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In 2008-2009 Scalzo was a bank officer at two institutions. He originated and approved loans for unqualified borrowers without adequate financial information or collateral. He forged borrowers’ signatures, redirected funds from the loans to his own personal use without the knowledge of the borrowers, and took funds from some fraudulent loans to pay off balances on previous fraudulent loans, to conceal the original fraud. Scalzo pled guilty to one count of bank fraud, 18 U.S.C. 1344, and one count of money laundering, 18 U.S.C. 1956. The Information listed as part of the scheme six bank loans and three Credit Union loans. Scalzo objected to inclusion of two Credit Union loans in the restitution order. The sentencing range was the same with or without these loans, so the court deferred ruling on restitution and sentenced Scalzo to 35 months of imprisonment. The government filed its additional brief a week later. Having received no additional briefing from Scalzo for 82 days, the court relied on the PSR, the plea agreement and the government’s additional submissions; found that Scalzo arranged the Credit Union loans to conceal the bank fraud; noted that the Credit Union loans were listed as part of the fraudulent scheme detailed in the Information to which Scalzo pled guilty and that the Credit Union lost a substantial amount of money; and ordered him to pay restitution of $679,737.23. The Seventh Circuit affirmed. View "United States v. Scalzo" on Justia Law

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When purchasing a house, the defendants submitted loan documents containing false incomes and bank statements, and failed to disclose that husband’s company was selling and his wife was buying. The company received $750,000 and rebated money paid above that amount to husband. The $1 million in loans they received resulted in $250,000 extra that was not disclosed as going to the couple. They were able to sell the house four months later for the same inflated amount, without raising any concerns. They failed to disclose on the HUD-1 forms in the second transaction that they would be giving the buyer kickbacks. The buyer received $1,090,573.06 in loans, but defaulted without making a payment. The lender eventually sold the house for $487,500. Defendants were convicted of three counts of wire fraud, 18 U.S.C. 1343 and aiding and abetting wire fraud, 18 U.S.C. 2. The Presentence Investigation Report determined that the lender’s loss was $603,073.06 and recommended a 14-point enhancement under USSG 2B1.1(b)(1)(H). The Seventh Circuit affirmed the convictions but remanded for explanation of why the loss was “reasonably foreseeable” and why the sentencing enhancement was proper. Involvement in a fraudulent scheme does not necessarily mean it was reasonably foreseeable that all the subsequent economic damages would occur; there was no evidence that defendants knew they were selling to what turned out to be a fictional buyer. View "United States v. Domnenko" on Justia Law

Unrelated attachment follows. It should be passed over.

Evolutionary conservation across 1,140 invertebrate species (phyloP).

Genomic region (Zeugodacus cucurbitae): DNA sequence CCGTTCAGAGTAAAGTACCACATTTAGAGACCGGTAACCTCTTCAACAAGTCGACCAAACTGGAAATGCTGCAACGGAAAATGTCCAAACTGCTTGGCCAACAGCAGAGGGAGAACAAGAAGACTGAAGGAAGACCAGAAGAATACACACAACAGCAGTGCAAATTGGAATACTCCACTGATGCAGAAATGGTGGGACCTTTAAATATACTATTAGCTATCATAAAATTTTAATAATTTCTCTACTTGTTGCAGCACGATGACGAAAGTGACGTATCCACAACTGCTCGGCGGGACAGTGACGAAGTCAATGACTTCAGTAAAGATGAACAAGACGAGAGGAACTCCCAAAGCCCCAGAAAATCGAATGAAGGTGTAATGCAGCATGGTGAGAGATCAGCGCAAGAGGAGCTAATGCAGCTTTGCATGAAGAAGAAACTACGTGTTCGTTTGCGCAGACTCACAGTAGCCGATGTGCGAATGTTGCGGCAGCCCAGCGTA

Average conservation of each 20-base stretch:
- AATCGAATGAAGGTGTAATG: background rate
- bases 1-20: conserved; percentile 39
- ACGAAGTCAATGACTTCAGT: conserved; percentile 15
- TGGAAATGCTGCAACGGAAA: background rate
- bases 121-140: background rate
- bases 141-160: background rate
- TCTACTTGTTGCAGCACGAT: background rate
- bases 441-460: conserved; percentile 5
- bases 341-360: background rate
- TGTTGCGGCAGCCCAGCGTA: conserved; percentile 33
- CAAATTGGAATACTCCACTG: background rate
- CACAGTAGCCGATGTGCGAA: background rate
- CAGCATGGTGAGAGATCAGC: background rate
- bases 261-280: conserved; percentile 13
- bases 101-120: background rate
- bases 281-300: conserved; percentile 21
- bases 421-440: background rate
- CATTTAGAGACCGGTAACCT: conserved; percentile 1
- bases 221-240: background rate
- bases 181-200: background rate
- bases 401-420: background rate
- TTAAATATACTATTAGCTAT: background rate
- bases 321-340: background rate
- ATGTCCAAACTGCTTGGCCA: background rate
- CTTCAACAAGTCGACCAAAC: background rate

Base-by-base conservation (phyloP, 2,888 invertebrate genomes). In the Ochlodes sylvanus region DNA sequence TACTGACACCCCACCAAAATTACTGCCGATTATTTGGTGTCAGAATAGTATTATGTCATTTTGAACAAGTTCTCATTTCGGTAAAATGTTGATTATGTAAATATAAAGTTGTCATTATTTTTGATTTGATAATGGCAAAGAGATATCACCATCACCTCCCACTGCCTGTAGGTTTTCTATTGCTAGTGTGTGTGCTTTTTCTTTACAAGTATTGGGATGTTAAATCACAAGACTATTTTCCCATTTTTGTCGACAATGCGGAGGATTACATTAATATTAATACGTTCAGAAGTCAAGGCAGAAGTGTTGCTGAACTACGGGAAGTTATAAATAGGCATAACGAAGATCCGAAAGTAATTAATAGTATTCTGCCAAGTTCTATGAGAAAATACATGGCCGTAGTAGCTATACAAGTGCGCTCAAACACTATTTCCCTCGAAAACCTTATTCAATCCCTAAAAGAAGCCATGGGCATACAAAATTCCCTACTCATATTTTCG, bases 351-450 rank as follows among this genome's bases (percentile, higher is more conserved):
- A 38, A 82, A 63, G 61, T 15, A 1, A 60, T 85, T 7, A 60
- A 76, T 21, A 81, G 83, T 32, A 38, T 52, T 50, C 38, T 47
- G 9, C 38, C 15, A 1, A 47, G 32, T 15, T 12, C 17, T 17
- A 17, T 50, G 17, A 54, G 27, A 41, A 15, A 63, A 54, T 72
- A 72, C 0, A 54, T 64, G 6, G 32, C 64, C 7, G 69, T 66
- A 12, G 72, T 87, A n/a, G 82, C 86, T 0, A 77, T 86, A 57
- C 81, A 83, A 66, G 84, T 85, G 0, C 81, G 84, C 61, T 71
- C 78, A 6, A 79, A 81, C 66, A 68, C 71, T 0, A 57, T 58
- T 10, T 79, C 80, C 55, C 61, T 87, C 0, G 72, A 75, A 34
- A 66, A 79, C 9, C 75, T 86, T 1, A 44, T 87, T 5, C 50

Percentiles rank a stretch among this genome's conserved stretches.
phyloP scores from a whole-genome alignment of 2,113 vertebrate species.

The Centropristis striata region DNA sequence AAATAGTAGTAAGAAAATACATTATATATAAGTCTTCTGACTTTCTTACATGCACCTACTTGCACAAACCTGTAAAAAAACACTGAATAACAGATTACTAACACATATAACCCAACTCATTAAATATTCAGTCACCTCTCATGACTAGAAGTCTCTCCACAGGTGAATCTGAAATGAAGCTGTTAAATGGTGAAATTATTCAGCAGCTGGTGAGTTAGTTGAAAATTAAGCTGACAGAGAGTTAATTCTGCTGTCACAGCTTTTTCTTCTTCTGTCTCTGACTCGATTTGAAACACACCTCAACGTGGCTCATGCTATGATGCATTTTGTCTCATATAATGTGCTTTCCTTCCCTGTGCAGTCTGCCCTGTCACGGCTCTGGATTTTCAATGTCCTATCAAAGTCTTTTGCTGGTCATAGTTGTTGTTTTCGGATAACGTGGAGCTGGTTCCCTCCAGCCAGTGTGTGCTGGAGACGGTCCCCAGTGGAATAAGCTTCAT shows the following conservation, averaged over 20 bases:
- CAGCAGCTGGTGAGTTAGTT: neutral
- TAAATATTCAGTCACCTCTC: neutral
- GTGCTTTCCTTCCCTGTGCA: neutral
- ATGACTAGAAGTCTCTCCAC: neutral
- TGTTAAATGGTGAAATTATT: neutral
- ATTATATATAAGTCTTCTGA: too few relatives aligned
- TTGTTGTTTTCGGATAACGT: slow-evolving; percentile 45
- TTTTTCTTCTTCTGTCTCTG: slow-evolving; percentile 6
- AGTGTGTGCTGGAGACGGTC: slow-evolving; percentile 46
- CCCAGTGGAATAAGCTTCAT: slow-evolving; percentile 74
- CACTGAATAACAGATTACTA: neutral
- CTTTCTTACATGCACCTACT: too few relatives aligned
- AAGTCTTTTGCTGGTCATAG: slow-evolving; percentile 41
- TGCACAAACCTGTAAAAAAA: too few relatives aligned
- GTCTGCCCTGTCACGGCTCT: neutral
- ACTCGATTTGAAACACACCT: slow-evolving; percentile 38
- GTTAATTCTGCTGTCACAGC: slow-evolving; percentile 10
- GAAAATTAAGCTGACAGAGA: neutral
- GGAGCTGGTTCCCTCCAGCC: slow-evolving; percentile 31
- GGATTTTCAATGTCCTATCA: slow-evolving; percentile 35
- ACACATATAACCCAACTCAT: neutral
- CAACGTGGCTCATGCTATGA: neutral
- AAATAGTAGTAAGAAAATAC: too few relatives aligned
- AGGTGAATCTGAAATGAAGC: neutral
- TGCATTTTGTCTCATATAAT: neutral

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The bank fraud statute, 18 U.S.C. 1344(2), makes it a crime to “knowingly execut[e] a scheme ... to obtain” property owned by, or under the custody of, a bank “by means of false or fraudulent pretenses.” Loughrin was charged with bank fraud after he was caught forging stolen checks, using them to buy goods at a Target store, and then returning the goods for cash. The district court declined to give Loughrin’s proposed jury instruction that section 1344(2) required proof of “intent to defraud a financial institution.” A jury convicted Loughrin. The Tenth Circuit and Supreme Court affirmed. Section 1344(2) does not require proof that a defendant intended to defraud a financial institution, but requires only that a defendant intended to obtain bank property and that this was accomplished “by means of” a false statement. Imposing Loughrin’s proposed requirement would prevent the law from applying to cases falling within the statute’s clear terms, such as frauds directed against a third-party custodian of bank-owned property. The Court rejected Loughrin’s argument that without an element of intent to defraud a bank, section 1344(2) would apply to every minor fraud in which the victim happens to pay by check, stating that the statutory language limits application to cases in which the misrepresentation has some real connection to a federally insured bank, and thus to the pertinent federal interest. View "Loughrin v. United States" on Justia Law